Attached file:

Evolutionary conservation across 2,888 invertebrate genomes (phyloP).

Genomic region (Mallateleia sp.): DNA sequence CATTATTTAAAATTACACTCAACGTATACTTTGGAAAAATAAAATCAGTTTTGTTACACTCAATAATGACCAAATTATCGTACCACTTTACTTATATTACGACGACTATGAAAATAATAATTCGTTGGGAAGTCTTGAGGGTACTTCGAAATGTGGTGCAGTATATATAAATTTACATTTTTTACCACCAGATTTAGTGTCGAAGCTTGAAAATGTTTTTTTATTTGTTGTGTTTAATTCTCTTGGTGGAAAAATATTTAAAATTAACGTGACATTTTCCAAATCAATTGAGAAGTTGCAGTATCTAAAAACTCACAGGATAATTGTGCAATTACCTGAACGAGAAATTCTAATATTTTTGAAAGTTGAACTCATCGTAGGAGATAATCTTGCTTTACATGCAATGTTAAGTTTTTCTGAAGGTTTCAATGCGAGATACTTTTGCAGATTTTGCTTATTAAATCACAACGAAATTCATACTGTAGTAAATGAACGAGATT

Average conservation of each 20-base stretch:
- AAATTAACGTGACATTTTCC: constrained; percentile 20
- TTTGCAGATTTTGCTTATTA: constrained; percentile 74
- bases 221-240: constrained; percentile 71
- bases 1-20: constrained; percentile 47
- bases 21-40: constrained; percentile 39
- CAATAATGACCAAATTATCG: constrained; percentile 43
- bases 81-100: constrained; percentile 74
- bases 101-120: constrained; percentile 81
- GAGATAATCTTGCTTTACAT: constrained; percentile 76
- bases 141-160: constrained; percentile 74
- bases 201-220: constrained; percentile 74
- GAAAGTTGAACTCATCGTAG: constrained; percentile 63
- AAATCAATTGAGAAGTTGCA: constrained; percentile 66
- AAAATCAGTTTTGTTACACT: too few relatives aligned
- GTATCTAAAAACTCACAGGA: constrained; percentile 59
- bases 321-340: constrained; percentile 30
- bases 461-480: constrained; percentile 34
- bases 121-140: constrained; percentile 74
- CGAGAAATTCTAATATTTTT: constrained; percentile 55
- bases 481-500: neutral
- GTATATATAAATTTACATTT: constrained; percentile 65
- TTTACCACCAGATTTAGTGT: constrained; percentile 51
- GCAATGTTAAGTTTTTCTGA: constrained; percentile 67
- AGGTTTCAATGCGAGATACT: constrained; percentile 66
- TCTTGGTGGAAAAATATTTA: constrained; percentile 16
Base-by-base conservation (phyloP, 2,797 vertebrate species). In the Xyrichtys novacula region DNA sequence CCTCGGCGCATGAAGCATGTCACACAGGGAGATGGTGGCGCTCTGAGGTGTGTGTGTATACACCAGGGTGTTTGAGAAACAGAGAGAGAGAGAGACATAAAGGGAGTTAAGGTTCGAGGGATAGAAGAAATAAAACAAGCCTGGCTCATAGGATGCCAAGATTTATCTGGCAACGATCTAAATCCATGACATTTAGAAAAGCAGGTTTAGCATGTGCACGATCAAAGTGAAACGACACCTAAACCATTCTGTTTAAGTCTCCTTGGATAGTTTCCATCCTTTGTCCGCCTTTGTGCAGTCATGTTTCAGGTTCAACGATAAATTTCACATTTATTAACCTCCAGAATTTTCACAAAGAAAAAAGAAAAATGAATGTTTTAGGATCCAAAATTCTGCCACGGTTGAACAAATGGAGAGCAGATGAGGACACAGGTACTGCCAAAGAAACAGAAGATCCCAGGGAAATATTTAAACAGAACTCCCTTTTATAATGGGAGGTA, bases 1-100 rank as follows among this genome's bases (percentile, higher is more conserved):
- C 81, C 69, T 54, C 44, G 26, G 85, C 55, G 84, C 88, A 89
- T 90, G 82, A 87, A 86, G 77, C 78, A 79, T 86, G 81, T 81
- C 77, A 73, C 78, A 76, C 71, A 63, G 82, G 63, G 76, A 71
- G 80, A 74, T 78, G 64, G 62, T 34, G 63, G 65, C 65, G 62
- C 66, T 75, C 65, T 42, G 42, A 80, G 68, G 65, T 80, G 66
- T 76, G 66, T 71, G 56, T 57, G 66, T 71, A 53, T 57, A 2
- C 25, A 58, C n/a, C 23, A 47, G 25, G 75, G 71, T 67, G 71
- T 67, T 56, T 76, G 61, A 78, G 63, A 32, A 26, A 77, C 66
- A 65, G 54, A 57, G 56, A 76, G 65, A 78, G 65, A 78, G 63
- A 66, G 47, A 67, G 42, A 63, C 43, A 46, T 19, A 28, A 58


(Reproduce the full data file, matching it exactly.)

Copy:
Evolutionary conservation across 2,888 invertebrate genomes (phyloP).

Genomic region (Mallateleia sp.): DNA sequence CATTATTTAAAATTACACTCAACGTATACTTTGGAAAAATAAAATCAGTTTTGTTACACTCAATAATGACCAAATTATCGTACCACTTTACTTATATTACGACGACTATGAAAATAATAATTCGTTGGGAAGTCTTGAGGGTACTTCGAAATGTGGTGCAGTATATATAAATTTACATTTTTTACCACCAGATTTAGTGTCGAAGCTTGAAAATGTTTTTTTATTTGTTGTGTTTAATTCTCTTGGTGGAAAAATATTTAAAATTAACGTGACATTTTCCAAATCAATTGAGAAGTTGCAGTATCTAAAAACTCACAGGATAATTGTGCAATTACCTGAACGAGAAATTCTAATATTTTTGAAAGTTGAACTCATCGTAGGAGATAATCTTGCTTTACATGCAATGTTAAGTTTTTCTGAAGGTTTCAATGCGAGATACTTTTGCAGATTTTGCTTATTAAATCACAACGAAATTCATACTGTAGTAAATGAACGAGATT

Average conservation of each 20-base stretch:
- AAATTAACGTGACATTTTCC: constrained; percentile 20
- TTTGCAGATTTTGCTTATTA: constrained; percentile 74
- bases 221-240: constrained; percentile 71
- bases 1-20: constrained; percentile 47
- bases 21-40: constrained; percentile 39
- CAATAATGACCAAATTATCG: constrained; percentile 43
- bases 81-100: constrained; percentile 74
- bases 101-120: constrained; percentile 81
- GAGATAATCTTGCTTTACAT: constrained; percentile 76
- bases 141-160: constrained; percentile 74
- bases 201-220: constrained; percentile 74
- GAAAGTTGAACTCATCGTAG: constrained; percentile 63
- AAATCAATTGAGAAGTTGCA: constrained; percentile 66
- AAAATCAGTTTTGTTACACT: too few relatives aligned
- GTATCTAAAAACTCACAGGA: constrained; percentile 59
- bases 321-340: constrained; percentile 30
- bases 461-480: constrained; percentile 34
- bases 121-140: constrained; percentile 74
- CGAGAAATTCTAATATTTTT: constrained; percentile 55
- bases 481-500: neutral
- GTATATATAAATTTACATTT: constrained; percentile 65
- TTTACCACCAGATTTAGTGT: constrained; percentile 51
- GCAATGTTAAGTTTTTCTGA: constrained; percentile 67
- AGGTTTCAATGCGAGATACT: constrained; percentile 66
- TCTTGGTGGAAAAATATTTA: constrained; percentile 16
Base-by-base conservation (phyloP, 2,797 vertebrate species). In the Xyrichtys novacula region DNA sequence CCTCGGCGCATGAAGCATGTCACACAGGGAGATGGTGGCGCTCTGAGGTGTGTGTGTATACACCAGGGTGTTTGAGAAACAGAGAGAGAGAGAGACATAAAGGGAGTTAAGGTTCGAGGGATAGAAGAAATAAAACAAGCCTGGCTCATAGGATGCCAAGATTTATCTGGCAACGATCTAAATCCATGACATTTAGAAAAGCAGGTTTAGCATGTGCACGATCAAAGTGAAACGACACCTAAACCATTCTGTTTAAGTCTCCTTGGATAGTTTCCATCCTTTGTCCGCCTTTGTGCAGTCATGTTTCAGGTTCAACGATAAATTTCACATTTATTAACCTCCAGAATTTTCACAAAGAAAAAAGAAAAATGAATGTTTTAGGATCCAAAATTCTGCCACGGTTGAACAAATGGAGAGCAGATGAGGACACAGGTACTGCCAAAGAAACAGAAGATCCCAGGGAAATATTTAAACAGAACTCCCTTTTATAATGGGAGGTA, bases 1-100 rank as follows among this genome's bases (percentile, higher is more conserved):
- C 81, C 69, T 54, C 44, G 26, G 85, C 55, G 84, C 88, A 89
- T 90, G 82, A 87, A 86, G 77, C 78, A 79, T 86, G 81, T 81
- C 77, A 73, C 78, A 76, C 71, A 63, G 82, G 63, G 76, A 71
- G 80, A 74, T 78, G 64, G 62, T 34, G 63, G 65, C 65, G 62
- C 66, T 75, C 65, T 42, G 42, A 80, G 68, G 65, T 80, G 66
- T 76, G 66, T 71, G 56, T 57, G 66, T 71, A 53, T 57, A 2
- C 25, A 58, C n/a, C 23, A 47, G 25, G 75, G 71, T 67, G 71
- T 67, T 56, T 76, G 61, A 78, G 63, A 32, A 26, A 77, C 66
- A 65, G 54, A 57, G 56, A 76, G 65, A 78, G 65, A 78, G 63
- A 66, G 47, A 67, G 42, A 63, C 43, A 46, T 19, A 28, A 58